He noticed things. Like any true warrior, his eyes kept searching, up and down, the sides, behind, ahead, always alert. He would have fit in with “Gideon’s Band” in the Hebrew scripture, who dipped up water in cupped hands so they could drink while still watching for any threat.
She could see him thinking, sorting images.
“Guy, sitting huddled back in the corner, looked brown but the light was bad. Some kind of wrap over his shoulders, poncho or serape or just a blanket, maybe homeless. Face looked Central American, Guatemalan or something, lot of Indian blood if not pure Indian.” He paused. “Looked surprised that I noticed him. Homeless people are invisible.”
Her winds could find homeless people.
A loud short Snap! echoed outside, a blue-white flash strobe-lighting the buildings across from her kitchen window, and the lights blinked out. Thunder rolled back from the evening darkness.
“What the fuck . . .”
She heard Al move, clothing rustled, and sparks lit flame on his butane lighter in the darkness. He didn’t smoke, but both of them always carried stuff like that, basic emergency things — her guns, his knives and sword-cane. He lit the candles she had set out on the kitchen table for whimsical atmosphere, a romantic dinner for two.
“Clear sky out there, stars, waxing crescent moon. No thunder-clouds.”
She felt that ghost touch on the outer door again. This time, the door opened. It shouldn’t have — no sense of force or the guile of a lock-pick. It just . . . opened.
What she could do, another god or goddess could do.
She brushed past Al, muscle-memory finding the closet in the darkness by her apartment door and the latch and the police shotgun ready to her hand inside, and racked a shell ka-chink ka-chunk into the chamber before stepping out onto the stair landing outside her door. The emergency lights glowed dim and yellow, far dimmer than their batteries should provide, as if they fought something sucking power from them. She felt the stairwell door open, again no resistance from her locks.
She clicked the pump-gun’s safety off. She waited.
Even her ears, goddess ears, couldn’t hear footsteps, but a shadow rounded the stairwell turn below, man-sized, a hint of glimmering eyes looking up. She centered her sights on the shadow’s chest and waited, not bothering with threats or warnings.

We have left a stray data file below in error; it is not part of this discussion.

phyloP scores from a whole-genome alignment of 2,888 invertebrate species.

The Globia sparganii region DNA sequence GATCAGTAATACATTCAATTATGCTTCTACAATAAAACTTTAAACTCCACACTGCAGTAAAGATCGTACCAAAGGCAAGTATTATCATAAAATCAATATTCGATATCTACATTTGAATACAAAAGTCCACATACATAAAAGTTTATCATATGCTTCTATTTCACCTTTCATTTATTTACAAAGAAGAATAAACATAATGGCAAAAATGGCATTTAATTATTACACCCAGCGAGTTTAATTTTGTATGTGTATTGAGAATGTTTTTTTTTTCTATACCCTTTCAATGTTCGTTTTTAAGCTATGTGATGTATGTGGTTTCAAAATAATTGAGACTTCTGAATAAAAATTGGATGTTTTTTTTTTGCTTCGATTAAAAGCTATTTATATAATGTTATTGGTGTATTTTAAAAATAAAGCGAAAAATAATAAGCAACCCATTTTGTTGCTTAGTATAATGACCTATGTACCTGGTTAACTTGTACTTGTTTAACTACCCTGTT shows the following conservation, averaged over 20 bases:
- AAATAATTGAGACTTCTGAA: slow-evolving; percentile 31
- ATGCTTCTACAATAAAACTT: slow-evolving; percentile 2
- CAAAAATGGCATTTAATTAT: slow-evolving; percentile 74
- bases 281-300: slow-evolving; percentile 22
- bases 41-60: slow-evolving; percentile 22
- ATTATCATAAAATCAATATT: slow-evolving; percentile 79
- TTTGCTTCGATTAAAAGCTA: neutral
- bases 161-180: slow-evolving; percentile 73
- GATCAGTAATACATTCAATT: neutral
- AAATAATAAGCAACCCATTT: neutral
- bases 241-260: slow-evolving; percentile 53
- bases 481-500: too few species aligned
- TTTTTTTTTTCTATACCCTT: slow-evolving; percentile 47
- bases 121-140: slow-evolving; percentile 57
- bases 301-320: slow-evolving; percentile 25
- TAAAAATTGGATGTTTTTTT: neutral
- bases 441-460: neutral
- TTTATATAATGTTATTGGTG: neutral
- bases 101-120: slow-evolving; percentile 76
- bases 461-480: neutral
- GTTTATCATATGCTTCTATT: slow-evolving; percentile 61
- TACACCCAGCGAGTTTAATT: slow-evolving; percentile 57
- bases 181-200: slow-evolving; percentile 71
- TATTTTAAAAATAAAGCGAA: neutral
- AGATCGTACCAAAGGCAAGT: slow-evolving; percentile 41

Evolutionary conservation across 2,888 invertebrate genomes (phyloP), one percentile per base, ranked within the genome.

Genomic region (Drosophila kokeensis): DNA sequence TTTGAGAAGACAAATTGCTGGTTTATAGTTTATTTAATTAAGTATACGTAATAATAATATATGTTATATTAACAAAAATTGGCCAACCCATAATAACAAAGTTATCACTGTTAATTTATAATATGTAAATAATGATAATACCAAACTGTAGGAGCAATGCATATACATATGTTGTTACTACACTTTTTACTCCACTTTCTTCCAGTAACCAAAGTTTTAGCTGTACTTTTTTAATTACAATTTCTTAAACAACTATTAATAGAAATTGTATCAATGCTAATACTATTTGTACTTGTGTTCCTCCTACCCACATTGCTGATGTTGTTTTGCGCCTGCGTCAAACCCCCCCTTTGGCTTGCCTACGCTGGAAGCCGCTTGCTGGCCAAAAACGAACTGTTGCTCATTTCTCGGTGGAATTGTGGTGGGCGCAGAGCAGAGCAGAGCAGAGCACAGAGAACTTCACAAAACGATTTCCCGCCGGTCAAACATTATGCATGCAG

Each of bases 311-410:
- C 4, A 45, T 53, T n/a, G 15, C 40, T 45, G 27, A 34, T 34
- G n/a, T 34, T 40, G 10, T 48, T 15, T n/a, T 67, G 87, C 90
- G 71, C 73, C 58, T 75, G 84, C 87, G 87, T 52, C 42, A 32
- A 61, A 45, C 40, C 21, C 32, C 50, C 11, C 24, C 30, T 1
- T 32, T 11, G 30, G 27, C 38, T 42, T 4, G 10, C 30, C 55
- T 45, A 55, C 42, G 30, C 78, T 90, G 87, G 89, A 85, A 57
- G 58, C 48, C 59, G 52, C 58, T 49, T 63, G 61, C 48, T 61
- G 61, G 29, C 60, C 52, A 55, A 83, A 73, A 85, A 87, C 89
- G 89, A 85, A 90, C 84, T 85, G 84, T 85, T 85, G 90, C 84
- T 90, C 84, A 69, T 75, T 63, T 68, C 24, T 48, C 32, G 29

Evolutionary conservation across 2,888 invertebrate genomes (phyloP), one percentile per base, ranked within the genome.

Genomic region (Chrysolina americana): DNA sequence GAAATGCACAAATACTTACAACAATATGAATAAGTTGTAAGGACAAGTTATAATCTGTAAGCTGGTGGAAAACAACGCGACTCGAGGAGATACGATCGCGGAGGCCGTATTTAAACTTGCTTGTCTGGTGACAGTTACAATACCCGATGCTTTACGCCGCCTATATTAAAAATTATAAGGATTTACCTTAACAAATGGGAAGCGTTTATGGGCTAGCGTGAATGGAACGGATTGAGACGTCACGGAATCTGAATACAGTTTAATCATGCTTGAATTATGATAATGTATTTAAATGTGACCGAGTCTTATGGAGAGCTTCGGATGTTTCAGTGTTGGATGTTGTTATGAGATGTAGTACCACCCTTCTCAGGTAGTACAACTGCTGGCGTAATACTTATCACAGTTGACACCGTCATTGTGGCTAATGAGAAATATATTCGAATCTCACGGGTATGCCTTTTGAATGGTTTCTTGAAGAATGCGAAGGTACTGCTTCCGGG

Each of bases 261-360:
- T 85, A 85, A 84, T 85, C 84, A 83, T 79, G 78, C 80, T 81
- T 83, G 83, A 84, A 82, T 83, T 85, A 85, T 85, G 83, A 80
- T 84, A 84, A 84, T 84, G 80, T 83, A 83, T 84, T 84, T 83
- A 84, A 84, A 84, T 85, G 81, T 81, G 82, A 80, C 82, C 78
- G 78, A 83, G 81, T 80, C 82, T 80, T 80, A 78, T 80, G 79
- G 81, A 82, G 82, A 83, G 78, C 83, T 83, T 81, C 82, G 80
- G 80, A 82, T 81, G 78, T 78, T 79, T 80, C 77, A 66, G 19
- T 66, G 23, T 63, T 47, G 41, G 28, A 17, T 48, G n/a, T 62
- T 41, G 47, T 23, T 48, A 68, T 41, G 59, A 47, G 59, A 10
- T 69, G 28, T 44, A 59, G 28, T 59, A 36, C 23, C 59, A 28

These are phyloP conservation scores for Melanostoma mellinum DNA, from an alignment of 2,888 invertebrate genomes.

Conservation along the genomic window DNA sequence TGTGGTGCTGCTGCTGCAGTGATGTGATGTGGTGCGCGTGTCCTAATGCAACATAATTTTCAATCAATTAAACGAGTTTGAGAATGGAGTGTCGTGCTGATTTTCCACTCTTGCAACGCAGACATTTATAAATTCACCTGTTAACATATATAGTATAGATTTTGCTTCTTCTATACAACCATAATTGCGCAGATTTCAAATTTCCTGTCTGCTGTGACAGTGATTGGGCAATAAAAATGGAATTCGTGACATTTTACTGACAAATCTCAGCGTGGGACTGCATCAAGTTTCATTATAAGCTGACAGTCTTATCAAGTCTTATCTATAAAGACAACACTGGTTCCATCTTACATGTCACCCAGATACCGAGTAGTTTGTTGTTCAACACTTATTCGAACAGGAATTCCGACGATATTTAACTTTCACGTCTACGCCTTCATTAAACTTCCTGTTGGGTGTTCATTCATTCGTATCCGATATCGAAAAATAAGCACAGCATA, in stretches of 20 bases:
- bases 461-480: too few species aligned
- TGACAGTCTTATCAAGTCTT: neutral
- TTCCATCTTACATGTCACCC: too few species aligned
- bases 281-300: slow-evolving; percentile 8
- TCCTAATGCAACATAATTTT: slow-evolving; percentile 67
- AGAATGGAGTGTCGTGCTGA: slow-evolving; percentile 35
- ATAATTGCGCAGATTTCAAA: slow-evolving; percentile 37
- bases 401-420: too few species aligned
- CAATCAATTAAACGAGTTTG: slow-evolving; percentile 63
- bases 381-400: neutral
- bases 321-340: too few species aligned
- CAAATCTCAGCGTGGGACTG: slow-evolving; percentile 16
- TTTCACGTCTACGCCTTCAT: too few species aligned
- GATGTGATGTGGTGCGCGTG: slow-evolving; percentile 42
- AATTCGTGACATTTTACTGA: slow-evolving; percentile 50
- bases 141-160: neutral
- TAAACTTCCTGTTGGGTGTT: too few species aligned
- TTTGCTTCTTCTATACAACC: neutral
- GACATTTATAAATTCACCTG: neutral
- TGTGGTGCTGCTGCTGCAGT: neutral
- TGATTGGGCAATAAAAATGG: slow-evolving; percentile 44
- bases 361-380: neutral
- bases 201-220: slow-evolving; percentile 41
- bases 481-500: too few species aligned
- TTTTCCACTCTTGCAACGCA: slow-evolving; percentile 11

Two steps up, three, four, she judged her shotgun’s pattern and pulled the trigger. The muzzle flashed bright, the boom in the tight stairwell more pressure than sound. The shadow fell back, and she heard clattering thumping groans through the ringing in her ears. Emergency lights brightened, then clicked off as the regular stairwell lights returned.
The man-shape lay on the lower landing. It twitched. It forced itself up to sitting. She had enough light now to make sense of the shadows. What Al had called a cape or poncho seemed to be a cascade of small emerald feathers, with jade plates and gold ornament around the neck.
Gaudy. Not someone who had spent centuries avoiding calling attention to himself.
“Al, the knife, please.”
She knew he stood behind her and knew what weapon he would be holding. Reliable Al. Good to have someone like that at her back.
They swapped shotgun for knife, and she heard him work the action to crank a fresh shell into the chamber. She hadn’t bothered. Careless. You’d almost think she wanted to die.
He followed her down the stairs, close so he could keep the muzzle of the shotgun beyond her elbow for a clear field of fire. She knelt in front of the man-god on the landing. She drew her blade from its sheath.
“I don’t know who you are. I know what you are. Do you know what I am?” He didn’t try to speak, not with his chest full of birdshot. He gave her a slight nod.
“You won’t die from those shotgun pellets.”
Which hadn’t spread beyond his chest. That pleased her — less damage to patch up. Not much blood, either. That feathered cape seemed to soak it up.